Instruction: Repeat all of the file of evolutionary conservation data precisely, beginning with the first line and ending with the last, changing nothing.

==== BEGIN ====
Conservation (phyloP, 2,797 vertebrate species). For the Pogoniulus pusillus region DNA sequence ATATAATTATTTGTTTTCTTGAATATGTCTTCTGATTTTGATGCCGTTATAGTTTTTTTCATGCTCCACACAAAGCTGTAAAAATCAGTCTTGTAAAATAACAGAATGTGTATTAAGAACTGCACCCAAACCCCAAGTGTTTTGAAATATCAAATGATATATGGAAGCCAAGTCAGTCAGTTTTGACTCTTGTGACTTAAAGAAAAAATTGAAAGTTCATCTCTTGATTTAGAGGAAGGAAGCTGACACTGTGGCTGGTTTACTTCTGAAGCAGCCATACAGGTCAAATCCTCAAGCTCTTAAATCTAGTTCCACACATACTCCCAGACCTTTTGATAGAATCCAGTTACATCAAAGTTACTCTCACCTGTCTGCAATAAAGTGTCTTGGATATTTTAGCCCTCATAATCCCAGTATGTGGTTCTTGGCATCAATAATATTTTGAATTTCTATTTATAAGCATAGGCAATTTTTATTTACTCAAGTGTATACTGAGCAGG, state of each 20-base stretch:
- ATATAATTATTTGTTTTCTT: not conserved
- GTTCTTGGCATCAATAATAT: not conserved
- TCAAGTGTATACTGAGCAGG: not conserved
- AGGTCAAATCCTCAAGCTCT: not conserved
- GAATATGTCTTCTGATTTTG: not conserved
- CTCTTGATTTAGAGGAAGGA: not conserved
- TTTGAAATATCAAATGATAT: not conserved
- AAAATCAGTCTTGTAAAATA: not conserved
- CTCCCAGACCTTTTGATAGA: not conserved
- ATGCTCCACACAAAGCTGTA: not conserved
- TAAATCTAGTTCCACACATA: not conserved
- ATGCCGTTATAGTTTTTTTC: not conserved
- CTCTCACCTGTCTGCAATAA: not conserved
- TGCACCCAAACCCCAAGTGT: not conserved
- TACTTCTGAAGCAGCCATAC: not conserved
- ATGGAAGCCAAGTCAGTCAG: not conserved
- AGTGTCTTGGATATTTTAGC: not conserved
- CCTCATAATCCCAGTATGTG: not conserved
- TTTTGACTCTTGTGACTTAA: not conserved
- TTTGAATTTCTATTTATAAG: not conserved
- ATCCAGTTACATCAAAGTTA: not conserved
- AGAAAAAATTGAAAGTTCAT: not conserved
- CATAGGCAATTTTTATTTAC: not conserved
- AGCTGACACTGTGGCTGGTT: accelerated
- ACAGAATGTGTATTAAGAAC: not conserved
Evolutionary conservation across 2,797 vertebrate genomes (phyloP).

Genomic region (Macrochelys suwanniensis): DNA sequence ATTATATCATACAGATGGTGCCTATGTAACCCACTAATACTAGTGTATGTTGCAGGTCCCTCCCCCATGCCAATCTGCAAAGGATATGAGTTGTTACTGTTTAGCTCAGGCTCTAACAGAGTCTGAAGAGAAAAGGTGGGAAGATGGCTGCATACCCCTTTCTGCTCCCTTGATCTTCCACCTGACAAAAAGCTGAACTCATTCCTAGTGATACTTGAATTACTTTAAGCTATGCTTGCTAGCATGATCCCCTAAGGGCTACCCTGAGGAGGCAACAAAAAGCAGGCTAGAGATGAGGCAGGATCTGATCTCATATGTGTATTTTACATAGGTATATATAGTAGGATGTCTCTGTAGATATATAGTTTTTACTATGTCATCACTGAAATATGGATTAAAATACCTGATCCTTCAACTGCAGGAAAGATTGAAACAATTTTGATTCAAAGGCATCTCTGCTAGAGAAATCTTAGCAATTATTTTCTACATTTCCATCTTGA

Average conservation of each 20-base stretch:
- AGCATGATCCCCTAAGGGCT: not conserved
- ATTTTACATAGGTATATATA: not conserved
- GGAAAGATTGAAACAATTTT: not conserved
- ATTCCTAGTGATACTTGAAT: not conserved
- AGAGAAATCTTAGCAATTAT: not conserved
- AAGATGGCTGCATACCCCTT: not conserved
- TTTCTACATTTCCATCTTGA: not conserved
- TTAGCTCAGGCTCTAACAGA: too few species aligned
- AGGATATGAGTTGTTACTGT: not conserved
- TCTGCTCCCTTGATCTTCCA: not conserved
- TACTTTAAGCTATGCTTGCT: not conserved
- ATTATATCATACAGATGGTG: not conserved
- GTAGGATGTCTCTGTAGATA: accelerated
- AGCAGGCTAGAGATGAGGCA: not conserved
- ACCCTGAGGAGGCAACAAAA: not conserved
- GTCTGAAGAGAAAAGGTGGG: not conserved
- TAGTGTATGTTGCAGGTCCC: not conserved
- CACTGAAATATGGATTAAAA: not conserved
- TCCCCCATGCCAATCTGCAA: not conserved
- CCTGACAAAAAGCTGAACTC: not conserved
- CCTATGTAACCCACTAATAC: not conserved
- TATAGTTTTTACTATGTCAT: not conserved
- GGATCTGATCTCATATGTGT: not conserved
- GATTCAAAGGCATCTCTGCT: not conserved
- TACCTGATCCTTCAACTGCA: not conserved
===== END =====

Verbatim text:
Conservation (phyloP, 2,797 vertebrate species). For the Pogoniulus pusillus region DNA sequence ATATAATTATTTGTTTTCTTGAATATGTCTTCTGATTTTGATGCCGTTATAGTTTTTTTCATGCTCCACACAAAGCTGTAAAAATCAGTCTTGTAAAATAACAGAATGTGTATTAAGAACTGCACCCAAACCCCAAGTGTTTTGAAATATCAAATGATATATGGAAGCCAAGTCAGTCAGTTTTGACTCTTGTGACTTAAAGAAAAAATTGAAAGTTCATCTCTTGATTTAGAGGAAGGAAGCTGACACTGTGGCTGGTTTACTTCTGAAGCAGCCATACAGGTCAAATCCTCAAGCTCTTAAATCTAGTTCCACACATACTCCCAGACCTTTTGATAGAATCCAGTTACATCAAAGTTACTCTCACCTGTCTGCAATAAAGTGTCTTGGATATTTTAGCCCTCATAATCCCAGTATGTGGTTCTTGGCATCAATAATATTTTGAATTTCTATTTATAAGCATAGGCAATTTTTATTTACTCAAGTGTATACTGAGCAGG, state of each 20-base stretch:
- ATATAATTATTTGTTTTCTT: not conserved
- GTTCTTGGCATCAATAATAT: not conserved
- TCAAGTGTATACTGAGCAGG: not conserved
- AGGTCAAATCCTCAAGCTCT: not conserved
- GAATATGTCTTCTGATTTTG: not conserved
- CTCTTGATTTAGAGGAAGGA: not conserved
- TTTGAAATATCAAATGATAT: not conserved
- AAAATCAGTCTTGTAAAATA: not conserved
- CTCCCAGACCTTTTGATAGA: not conserved
- ATGCTCCACACAAAGCTGTA: not conserved
- TAAATCTAGTTCCACACATA: not conserved
- ATGCCGTTATAGTTTTTTTC: not conserved
- CTCTCACCTGTCTGCAATAA: not conserved
- TGCACCCAAACCCCAAGTGT: not conserved
- TACTTCTGAAGCAGCCATAC: not conserved
- ATGGAAGCCAAGTCAGTCAG: not conserved
- AGTGTCTTGGATATTTTAGC: not conserved
- CCTCATAATCCCAGTATGTG: not conserved
- TTTTGACTCTTGTGACTTAA: not conserved
- TTTGAATTTCTATTTATAAG: not conserved
- ATCCAGTTACATCAAAGTTA: not conserved
- AGAAAAAATTGAAAGTTCAT: not conserved
- CATAGGCAATTTTTATTTAC: not conserved
- AGCTGACACTGTGGCTGGTT: accelerated
- ACAGAATGTGTATTAAGAAC: not conserved
Evolutionary conservation across 2,797 vertebrate genomes (phyloP).

Genomic region (Macrochelys suwanniensis): DNA sequence ATTATATCATACAGATGGTGCCTATGTAACCCACTAATACTAGTGTATGTTGCAGGTCCCTCCCCCATGCCAATCTGCAAAGGATATGAGTTGTTACTGTTTAGCTCAGGCTCTAACAGAGTCTGAAGAGAAAAGGTGGGAAGATGGCTGCATACCCCTTTCTGCTCCCTTGATCTTCCACCTGACAAAAAGCTGAACTCATTCCTAGTGATACTTGAATTACTTTAAGCTATGCTTGCTAGCATGATCCCCTAAGGGCTACCCTGAGGAGGCAACAAAAAGCAGGCTAGAGATGAGGCAGGATCTGATCTCATATGTGTATTTTACATAGGTATATATAGTAGGATGTCTCTGTAGATATATAGTTTTTACTATGTCATCACTGAAATATGGATTAAAATACCTGATCCTTCAACTGCAGGAAAGATTGAAACAATTTTGATTCAAAGGCATCTCTGCTAGAGAAATCTTAGCAATTATTTTCTACATTTCCATCTTGA

Average conservation of each 20-base stretch:
- AGCATGATCCCCTAAGGGCT: not conserved
- ATTTTACATAGGTATATATA: not conserved
- GGAAAGATTGAAACAATTTT: not conserved
- ATTCCTAGTGATACTTGAAT: not conserved
- AGAGAAATCTTAGCAATTAT: not conserved
- AAGATGGCTGCATACCCCTT: not conserved
- TTTCTACATTTCCATCTTGA: not conserved
- TTAGCTCAGGCTCTAACAGA: too few species aligned
- AGGATATGAGTTGTTACTGT: not conserved
- TCTGCTCCCTTGATCTTCCA: not conserved
- TACTTTAAGCTATGCTTGCT: not conserved
- ATTATATCATACAGATGGTG: not conserved
- GTAGGATGTCTCTGTAGATA: accelerated
- AGCAGGCTAGAGATGAGGCA: not conserved
- ACCCTGAGGAGGCAACAAAA: not conserved
- GTCTGAAGAGAAAAGGTGGG: not conserved
- TAGTGTATGTTGCAGGTCCC: not conserved
- CACTGAAATATGGATTAAAA: not conserved
- TCCCCCATGCCAATCTGCAA: not conserved
- CCTGACAAAAAGCTGAACTC: not conserved
- CCTATGTAACCCACTAATAC: not conserved
- TATAGTTTTTACTATGTCAT: not conserved
- GGATCTGATCTCATATGTGT: not conserved
- GATTCAAAGGCATCTCTGCT: not conserved
- TACCTGATCCTTCAACTGCA: not conserved